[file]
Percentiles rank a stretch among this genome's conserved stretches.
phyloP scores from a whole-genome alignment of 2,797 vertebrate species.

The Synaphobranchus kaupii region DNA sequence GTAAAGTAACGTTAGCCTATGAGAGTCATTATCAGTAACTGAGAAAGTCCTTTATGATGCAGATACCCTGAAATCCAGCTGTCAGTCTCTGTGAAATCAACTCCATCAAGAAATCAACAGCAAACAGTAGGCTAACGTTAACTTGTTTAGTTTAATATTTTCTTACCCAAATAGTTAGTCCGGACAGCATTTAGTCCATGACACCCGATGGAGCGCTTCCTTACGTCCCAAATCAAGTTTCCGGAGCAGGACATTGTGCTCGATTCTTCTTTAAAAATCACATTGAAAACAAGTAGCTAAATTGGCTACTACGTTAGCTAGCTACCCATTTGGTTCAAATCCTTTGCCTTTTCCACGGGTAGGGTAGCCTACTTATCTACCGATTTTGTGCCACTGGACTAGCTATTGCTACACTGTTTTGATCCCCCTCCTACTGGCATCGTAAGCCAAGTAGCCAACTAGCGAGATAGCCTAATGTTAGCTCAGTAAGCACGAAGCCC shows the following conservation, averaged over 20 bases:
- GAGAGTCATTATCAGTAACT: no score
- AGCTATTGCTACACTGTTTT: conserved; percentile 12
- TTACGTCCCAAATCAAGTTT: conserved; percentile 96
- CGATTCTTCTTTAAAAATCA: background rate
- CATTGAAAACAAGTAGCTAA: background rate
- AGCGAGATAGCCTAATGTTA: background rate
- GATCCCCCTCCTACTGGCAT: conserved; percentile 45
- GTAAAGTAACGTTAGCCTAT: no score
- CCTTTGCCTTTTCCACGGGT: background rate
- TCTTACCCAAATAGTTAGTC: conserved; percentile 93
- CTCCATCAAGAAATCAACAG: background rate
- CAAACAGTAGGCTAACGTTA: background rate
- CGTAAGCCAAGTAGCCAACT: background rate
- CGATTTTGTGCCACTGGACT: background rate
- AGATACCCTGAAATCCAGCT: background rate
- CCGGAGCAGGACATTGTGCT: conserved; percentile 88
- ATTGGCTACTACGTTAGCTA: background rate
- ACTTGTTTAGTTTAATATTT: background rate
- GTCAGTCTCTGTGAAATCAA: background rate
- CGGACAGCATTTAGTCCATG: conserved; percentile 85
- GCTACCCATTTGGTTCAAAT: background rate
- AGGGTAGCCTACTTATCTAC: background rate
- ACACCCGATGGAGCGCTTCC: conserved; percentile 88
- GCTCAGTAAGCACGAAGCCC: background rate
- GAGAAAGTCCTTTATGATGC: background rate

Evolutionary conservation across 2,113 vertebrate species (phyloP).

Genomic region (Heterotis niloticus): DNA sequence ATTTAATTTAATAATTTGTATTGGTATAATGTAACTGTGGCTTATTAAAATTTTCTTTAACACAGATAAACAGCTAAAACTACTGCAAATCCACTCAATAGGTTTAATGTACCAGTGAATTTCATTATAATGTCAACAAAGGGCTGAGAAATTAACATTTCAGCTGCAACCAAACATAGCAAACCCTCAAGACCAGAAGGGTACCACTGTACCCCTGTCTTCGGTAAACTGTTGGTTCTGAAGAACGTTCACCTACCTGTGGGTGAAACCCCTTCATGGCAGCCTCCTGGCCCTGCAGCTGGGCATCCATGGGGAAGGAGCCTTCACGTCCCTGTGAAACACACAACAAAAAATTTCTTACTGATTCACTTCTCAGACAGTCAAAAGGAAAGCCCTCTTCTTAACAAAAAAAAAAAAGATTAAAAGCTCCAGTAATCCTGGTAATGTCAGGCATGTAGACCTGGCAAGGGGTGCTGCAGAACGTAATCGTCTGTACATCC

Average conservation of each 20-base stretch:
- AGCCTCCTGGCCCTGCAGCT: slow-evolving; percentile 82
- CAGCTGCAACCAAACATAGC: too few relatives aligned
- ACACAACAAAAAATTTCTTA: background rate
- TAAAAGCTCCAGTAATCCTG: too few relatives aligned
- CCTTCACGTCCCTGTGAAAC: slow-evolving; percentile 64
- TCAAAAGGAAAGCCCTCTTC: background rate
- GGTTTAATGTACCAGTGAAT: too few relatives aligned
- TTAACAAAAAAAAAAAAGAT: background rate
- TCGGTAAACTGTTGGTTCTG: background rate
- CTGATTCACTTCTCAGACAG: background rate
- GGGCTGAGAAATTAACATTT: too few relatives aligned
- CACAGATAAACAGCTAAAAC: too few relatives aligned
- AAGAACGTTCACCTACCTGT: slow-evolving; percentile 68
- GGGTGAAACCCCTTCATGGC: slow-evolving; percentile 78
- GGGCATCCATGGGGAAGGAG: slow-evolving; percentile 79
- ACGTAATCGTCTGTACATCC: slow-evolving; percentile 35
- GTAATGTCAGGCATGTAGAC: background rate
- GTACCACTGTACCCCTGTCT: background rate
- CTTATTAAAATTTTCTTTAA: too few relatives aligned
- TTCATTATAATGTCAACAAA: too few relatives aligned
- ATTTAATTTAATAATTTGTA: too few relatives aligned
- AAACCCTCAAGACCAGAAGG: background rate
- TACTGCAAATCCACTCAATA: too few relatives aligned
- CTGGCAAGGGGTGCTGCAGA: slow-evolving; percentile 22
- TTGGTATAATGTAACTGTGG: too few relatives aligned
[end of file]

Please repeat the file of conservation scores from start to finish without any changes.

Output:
Percentiles rank a stretch among this genome's conserved stretches.
phyloP scores from a whole-genome alignment of 2,797 vertebrate species.

The Synaphobranchus kaupii region DNA sequence GTAAAGTAACGTTAGCCTATGAGAGTCATTATCAGTAACTGAGAAAGTCCTTTATGATGCAGATACCCTGAAATCCAGCTGTCAGTCTCTGTGAAATCAACTCCATCAAGAAATCAACAGCAAACAGTAGGCTAACGTTAACTTGTTTAGTTTAATATTTTCTTACCCAAATAGTTAGTCCGGACAGCATTTAGTCCATGACACCCGATGGAGCGCTTCCTTACGTCCCAAATCAAGTTTCCGGAGCAGGACATTGTGCTCGATTCTTCTTTAAAAATCACATTGAAAACAAGTAGCTAAATTGGCTACTACGTTAGCTAGCTACCCATTTGGTTCAAATCCTTTGCCTTTTCCACGGGTAGGGTAGCCTACTTATCTACCGATTTTGTGCCACTGGACTAGCTATTGCTACACTGTTTTGATCCCCCTCCTACTGGCATCGTAAGCCAAGTAGCCAACTAGCGAGATAGCCTAATGTTAGCTCAGTAAGCACGAAGCCC shows the following conservation, averaged over 20 bases:
- GAGAGTCATTATCAGTAACT: no score
- AGCTATTGCTACACTGTTTT: conserved; percentile 12
- TTACGTCCCAAATCAAGTTT: conserved; percentile 96
- CGATTCTTCTTTAAAAATCA: background rate
- CATTGAAAACAAGTAGCTAA: background rate
- AGCGAGATAGCCTAATGTTA: background rate
- GATCCCCCTCCTACTGGCAT: conserved; percentile 45
- GTAAAGTAACGTTAGCCTAT: no score
- CCTTTGCCTTTTCCACGGGT: background rate
- TCTTACCCAAATAGTTAGTC: conserved; percentile 93
- CTCCATCAAGAAATCAACAG: background rate
- CAAACAGTAGGCTAACGTTA: background rate
- CGTAAGCCAAGTAGCCAACT: background rate
- CGATTTTGTGCCACTGGACT: background rate
- AGATACCCTGAAATCCAGCT: background rate
- CCGGAGCAGGACATTGTGCT: conserved; percentile 88
- ATTGGCTACTACGTTAGCTA: background rate
- ACTTGTTTAGTTTAATATTT: background rate
- GTCAGTCTCTGTGAAATCAA: background rate
- CGGACAGCATTTAGTCCATG: conserved; percentile 85
- GCTACCCATTTGGTTCAAAT: background rate
- AGGGTAGCCTACTTATCTAC: background rate
- ACACCCGATGGAGCGCTTCC: conserved; percentile 88
- GCTCAGTAAGCACGAAGCCC: background rate
- GAGAAAGTCCTTTATGATGC: background rate

Evolutionary conservation across 2,113 vertebrate species (phyloP).

Genomic region (Heterotis niloticus): DNA sequence ATTTAATTTAATAATTTGTATTGGTATAATGTAACTGTGGCTTATTAAAATTTTCTTTAACACAGATAAACAGCTAAAACTACTGCAAATCCACTCAATAGGTTTAATGTACCAGTGAATTTCATTATAATGTCAACAAAGGGCTGAGAAATTAACATTTCAGCTGCAACCAAACATAGCAAACCCTCAAGACCAGAAGGGTACCACTGTACCCCTGTCTTCGGTAAACTGTTGGTTCTGAAGAACGTTCACCTACCTGTGGGTGAAACCCCTTCATGGCAGCCTCCTGGCCCTGCAGCTGGGCATCCATGGGGAAGGAGCCTTCACGTCCCTGTGAAACACACAACAAAAAATTTCTTACTGATTCACTTCTCAGACAGTCAAAAGGAAAGCCCTCTTCTTAACAAAAAAAAAAAAGATTAAAAGCTCCAGTAATCCTGGTAATGTCAGGCATGTAGACCTGGCAAGGGGTGCTGCAGAACGTAATCGTCTGTACATCC

Average conservation of each 20-base stretch:
- AGCCTCCTGGCCCTGCAGCT: slow-evolving; percentile 82
- CAGCTGCAACCAAACATAGC: too few relatives aligned
- ACACAACAAAAAATTTCTTA: background rate
- TAAAAGCTCCAGTAATCCTG: too few relatives aligned
- CCTTCACGTCCCTGTGAAAC: slow-evolving; percentile 64
- TCAAAAGGAAAGCCCTCTTC: background rate
- GGTTTAATGTACCAGTGAAT: too few relatives aligned
- TTAACAAAAAAAAAAAAGAT: background rate
- TCGGTAAACTGTTGGTTCTG: background rate
- CTGATTCACTTCTCAGACAG: background rate
- GGGCTGAGAAATTAACATTT: too few relatives aligned
- CACAGATAAACAGCTAAAAC: too few relatives aligned
- AAGAACGTTCACCTACCTGT: slow-evolving; percentile 68
- GGGTGAAACCCCTTCATGGC: slow-evolving; percentile 78
- GGGCATCCATGGGGAAGGAG: slow-evolving; percentile 79
- ACGTAATCGTCTGTACATCC: slow-evolving; percentile 35
- GTAATGTCAGGCATGTAGAC: background rate
- GTACCACTGTACCCCTGTCT: background rate
- CTTATTAAAATTTTCTTTAA: too few relatives aligned
- TTCATTATAATGTCAACAAA: too few relatives aligned
- ATTTAATTTAATAATTTGTA: too few relatives aligned
- AAACCCTCAAGACCAGAAGG: background rate
- TACTGCAAATCCACTCAATA: too few relatives aligned
- CTGGCAAGGGGTGCTGCAGA: slow-evolving; percentile 22
- TTGGTATAATGTAACTGTGG: too few relatives aligned